Are the games we saw ports, upgrades, or sequels? In the same trailer, we caught a glimpse of the future of Splatoon and Mario Kart. For Splatoon, we’ve got Inklings wearing pants and sporting new hairstyles, while Mario Kart shows off King Boo as a driver and icons for readying multiple items at a time. Since the Switch uses cartridges, not discs, these clearly aren’t the same games as the Wii U versions—but are they just upgraded versions of Splatoon and Mario Kart 8, or our first look at some true sequels: Splatoon 2 and Mario Kart 9?
How good is the third-party support? Over the last few generations, Nintendo’s third-party support has been… pretty awful. The Wii U came out a full year after The Elder Scrolls V: Skyrim, but Nintendo never showed the slightest sign of wanting to bring Bethesda on board. Yet, there Skyrim is in the trailer. An NBA 2K game also makes an appearance, and Nintendo’s got a long list of big third-party developers like EA, Bethesda, and Activision that it wants to bring on board.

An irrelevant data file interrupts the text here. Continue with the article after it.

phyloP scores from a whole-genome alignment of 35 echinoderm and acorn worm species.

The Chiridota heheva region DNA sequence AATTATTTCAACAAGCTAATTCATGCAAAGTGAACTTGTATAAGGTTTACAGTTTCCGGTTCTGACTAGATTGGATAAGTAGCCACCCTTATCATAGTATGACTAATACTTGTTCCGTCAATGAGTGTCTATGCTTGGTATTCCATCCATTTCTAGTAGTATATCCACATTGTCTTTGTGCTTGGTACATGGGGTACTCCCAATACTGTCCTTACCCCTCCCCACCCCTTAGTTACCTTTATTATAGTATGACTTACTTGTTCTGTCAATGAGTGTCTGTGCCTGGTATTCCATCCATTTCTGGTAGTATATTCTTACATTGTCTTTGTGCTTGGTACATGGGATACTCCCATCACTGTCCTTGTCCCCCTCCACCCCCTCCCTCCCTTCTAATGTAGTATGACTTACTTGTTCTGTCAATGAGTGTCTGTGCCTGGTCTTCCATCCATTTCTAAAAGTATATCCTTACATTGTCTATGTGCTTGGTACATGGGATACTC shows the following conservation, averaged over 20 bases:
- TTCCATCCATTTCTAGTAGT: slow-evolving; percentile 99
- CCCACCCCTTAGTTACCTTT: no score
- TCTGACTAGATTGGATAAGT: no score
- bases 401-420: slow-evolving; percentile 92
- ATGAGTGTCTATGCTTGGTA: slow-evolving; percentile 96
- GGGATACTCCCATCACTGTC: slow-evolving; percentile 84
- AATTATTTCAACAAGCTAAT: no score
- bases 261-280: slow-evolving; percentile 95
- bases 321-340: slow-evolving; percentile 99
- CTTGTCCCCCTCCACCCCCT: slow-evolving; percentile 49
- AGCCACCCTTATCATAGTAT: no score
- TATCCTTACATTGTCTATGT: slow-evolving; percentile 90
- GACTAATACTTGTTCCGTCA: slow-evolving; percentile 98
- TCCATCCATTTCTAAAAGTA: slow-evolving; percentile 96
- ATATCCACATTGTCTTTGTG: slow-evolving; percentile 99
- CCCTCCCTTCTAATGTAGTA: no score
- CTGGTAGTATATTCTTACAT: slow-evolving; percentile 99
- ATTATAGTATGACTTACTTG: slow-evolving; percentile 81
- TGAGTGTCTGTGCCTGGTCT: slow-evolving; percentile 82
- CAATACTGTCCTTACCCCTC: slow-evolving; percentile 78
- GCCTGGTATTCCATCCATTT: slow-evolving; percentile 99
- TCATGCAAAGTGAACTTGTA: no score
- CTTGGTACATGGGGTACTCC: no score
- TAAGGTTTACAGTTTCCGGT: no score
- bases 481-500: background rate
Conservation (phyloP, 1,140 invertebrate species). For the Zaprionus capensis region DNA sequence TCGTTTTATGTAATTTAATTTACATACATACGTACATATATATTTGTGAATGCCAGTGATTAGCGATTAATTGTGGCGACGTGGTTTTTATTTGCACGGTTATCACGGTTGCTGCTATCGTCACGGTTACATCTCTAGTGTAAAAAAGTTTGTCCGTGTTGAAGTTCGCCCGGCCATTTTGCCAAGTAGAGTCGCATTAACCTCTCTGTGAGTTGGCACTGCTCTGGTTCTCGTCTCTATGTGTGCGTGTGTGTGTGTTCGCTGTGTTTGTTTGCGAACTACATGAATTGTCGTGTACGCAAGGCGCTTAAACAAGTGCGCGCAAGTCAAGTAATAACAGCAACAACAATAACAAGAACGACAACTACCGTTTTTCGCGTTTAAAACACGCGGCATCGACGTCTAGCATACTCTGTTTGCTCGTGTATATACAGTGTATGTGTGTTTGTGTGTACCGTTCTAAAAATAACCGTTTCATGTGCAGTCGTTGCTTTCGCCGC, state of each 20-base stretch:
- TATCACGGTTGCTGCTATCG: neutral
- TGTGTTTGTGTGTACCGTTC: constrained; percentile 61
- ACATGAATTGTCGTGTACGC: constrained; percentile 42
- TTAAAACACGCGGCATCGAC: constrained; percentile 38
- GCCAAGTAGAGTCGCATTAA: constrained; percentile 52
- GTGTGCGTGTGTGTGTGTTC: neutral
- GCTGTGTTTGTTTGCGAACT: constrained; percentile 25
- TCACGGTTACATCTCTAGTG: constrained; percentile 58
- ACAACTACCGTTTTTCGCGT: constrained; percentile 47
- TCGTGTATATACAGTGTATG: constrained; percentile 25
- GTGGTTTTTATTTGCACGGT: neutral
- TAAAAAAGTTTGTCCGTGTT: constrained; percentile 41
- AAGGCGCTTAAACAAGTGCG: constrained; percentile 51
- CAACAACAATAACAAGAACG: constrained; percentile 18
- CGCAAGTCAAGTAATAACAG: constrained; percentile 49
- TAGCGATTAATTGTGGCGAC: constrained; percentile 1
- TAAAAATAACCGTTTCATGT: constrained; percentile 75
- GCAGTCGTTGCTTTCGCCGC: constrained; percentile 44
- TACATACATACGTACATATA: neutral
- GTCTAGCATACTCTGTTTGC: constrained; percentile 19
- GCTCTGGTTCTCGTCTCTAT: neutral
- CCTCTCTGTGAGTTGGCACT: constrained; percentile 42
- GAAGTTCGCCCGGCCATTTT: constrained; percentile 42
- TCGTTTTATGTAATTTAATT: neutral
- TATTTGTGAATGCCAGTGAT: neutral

So, the Nintendo Switch can play games, but what else can it do? It would be a major step back to not have YouTube and Twitch integration, at the very least. Apart from video streaming, though, it’s the size of a tablet—and it would be interesting to see if it gets the kind of features that regular, non-gaming tablets have. Could it get an app store? A notes function? A camera (hey, the 3DS and Wii U both have one)? On the other hand, Nintendo’s typically cares about the actual games first and foremost, and the trailer seems to reflect that. The Nintendo Switch might be a device that’s truly dedicated just to gaming, without all the extra bells and whistles.